One can make the new year resolutions depending on what one wants to achieve and the way one intends moving forward. Also, what one thinks are their limitations or weaknesses that they should overcome.
Another new year has arrived; it’s time to look forward and also to take new resolutions for the year and ahead. Resolutions are affirmative intent to do something positive either for oneself or for others. “I will stop smoking” is a positive affirmation for stopping an existing vice or bad habit. “I will keep myself in good health” is a constructive pronouncement of doing something good for oneself. “I will spend some time with poor children and try to teach them something” is another optimistic statement but keeping others in mind.
One can take resolutions at any time in life; there is no need for a new year. The importance of ‘new year resolution’ has however, a unique dimension as if we are going to start a new chapter in life. It is something like a student going from 5th to 6th standard and taking a vow that he would do the home work in time in the current class. This is something like starting something new on clean slate. Hence rationally resolutions like ‘to do something’ or ‘not to do something’ have always been associated with a religious occasion or start of the new year.
Relevance of New Year Resolutions:
There is a great deal of relevance for such resolutions. First, these are statements of intent (to do or not to do certain acts) that reinforce the ‘positive aspects’ of life. Second, they remind us of certain things that we should do or we should not do. Third, these sometimes remind us of some unfulfilled dreams of our life of what we could not achieve and it is time now to focus on them. Fourth, these resolutions act as red flags as and when we do something contrary to these and enable us to take midway corrections in life. In nutshell, the resolutions help us to charter our life in the desired way, despite all associated problems and issues.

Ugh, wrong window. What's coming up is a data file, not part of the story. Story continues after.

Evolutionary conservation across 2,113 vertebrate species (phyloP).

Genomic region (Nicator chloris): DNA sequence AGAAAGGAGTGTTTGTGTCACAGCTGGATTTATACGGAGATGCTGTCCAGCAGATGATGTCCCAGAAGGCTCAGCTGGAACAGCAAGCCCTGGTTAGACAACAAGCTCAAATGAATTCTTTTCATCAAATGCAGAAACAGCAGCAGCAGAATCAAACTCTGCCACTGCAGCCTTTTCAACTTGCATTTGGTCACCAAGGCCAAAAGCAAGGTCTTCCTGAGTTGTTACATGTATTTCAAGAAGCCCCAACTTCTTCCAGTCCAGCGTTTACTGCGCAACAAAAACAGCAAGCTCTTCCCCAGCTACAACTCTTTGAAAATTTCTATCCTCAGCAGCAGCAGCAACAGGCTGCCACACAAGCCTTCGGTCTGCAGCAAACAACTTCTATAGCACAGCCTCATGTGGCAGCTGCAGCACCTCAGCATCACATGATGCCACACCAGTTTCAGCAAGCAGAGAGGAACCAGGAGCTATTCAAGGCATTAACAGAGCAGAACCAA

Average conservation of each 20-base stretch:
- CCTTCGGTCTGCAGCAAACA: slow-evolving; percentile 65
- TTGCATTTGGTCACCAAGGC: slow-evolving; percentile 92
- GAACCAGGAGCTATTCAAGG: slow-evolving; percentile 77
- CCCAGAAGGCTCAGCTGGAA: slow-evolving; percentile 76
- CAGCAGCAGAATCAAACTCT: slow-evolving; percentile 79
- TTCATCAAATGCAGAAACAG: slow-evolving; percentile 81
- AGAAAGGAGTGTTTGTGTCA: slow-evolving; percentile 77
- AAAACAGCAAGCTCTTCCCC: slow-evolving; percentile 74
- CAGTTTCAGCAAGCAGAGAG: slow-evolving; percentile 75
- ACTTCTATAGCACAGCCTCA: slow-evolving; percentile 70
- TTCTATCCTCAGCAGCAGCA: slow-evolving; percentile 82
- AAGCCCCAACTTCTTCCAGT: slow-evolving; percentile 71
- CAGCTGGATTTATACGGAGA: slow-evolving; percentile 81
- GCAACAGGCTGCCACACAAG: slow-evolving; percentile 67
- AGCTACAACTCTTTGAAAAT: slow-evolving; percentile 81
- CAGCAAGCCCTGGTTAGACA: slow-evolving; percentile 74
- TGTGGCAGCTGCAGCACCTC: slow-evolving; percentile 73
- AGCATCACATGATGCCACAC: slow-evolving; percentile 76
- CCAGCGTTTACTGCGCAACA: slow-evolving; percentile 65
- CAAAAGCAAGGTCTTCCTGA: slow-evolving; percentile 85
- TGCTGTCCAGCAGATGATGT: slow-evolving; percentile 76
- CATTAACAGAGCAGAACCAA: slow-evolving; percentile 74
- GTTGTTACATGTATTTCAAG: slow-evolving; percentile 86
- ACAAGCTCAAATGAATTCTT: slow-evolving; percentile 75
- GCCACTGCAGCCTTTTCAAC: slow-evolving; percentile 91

Relevance for elderly:
Resolutions are relevant for all ages. The nature of resolution might undergo a change. At childhood, resolutions might focus on studies whereas at youth these could be coming out of an addiction or for advancement in career or developing some good habits. There was a time when older age was linked to inactivity and passing time aimlessly without any purpose of life. However, with increasing longevity and post-retirement active life for many elders for around 15 to 20 years (that’s on a conservative basis), such resolutions have assumed importance for elders as well. These enable them to find a new purpose in life. They feel physically and mentally active & happy by taking up such resolutions. The concept of new year resolutions, therefore, become important for elders from 60 to 75 years of age, if not beyond that.
Some of the resolutions for elderly could be:
- I will walk minimum 45 minutes a day.
- I will spend at least 30-60 minutes every day, listening to music.
- I will speak to my friends/ family members at least twice a week.
- I will get up every morning and express my gratitude to the Almighty for keeping me alive and fit.
- I will try to spend some time in giving back to the society within my given means.
- I will never get angry at any provocation by anyone.
- I will learn a new skill/ hobby during the year.
- I will never go into a depression mood, whatever may be the stimulus.
These are only suggestive in nature and one can make the new year resolutions depending on what one wants to achieve and the way one intends moving forward or what one thinks are his/ her limitations / weaknesses that he/ she should overcome.
There should not be too many resolutions and these should be practical & achievable. All of us as elders should also undertake some type of review on a periodic basis as to how far we have adhered to the new year resolutions or they would need any tweaking, depending on circumstances.
Dr A K Sen Gupta is the Co-Founder and Chief Trustee of My Retired Life Foundation (MRLF). This article has been published in Free Press Journal (FPJ) on 7th January 2022, where he is a regular contributor. Dr Sen Gupta was the Director of S.P. Jain Institute of Management & Research, Mumbai, and Director & Mentor at SIES College of Management Studies, Navi Mumbai. He was a World Bank Consultant and instrumental in setting up the National Banking College in Ghana, Africa, and a Professor at the National Institute of Bank Management, Pune.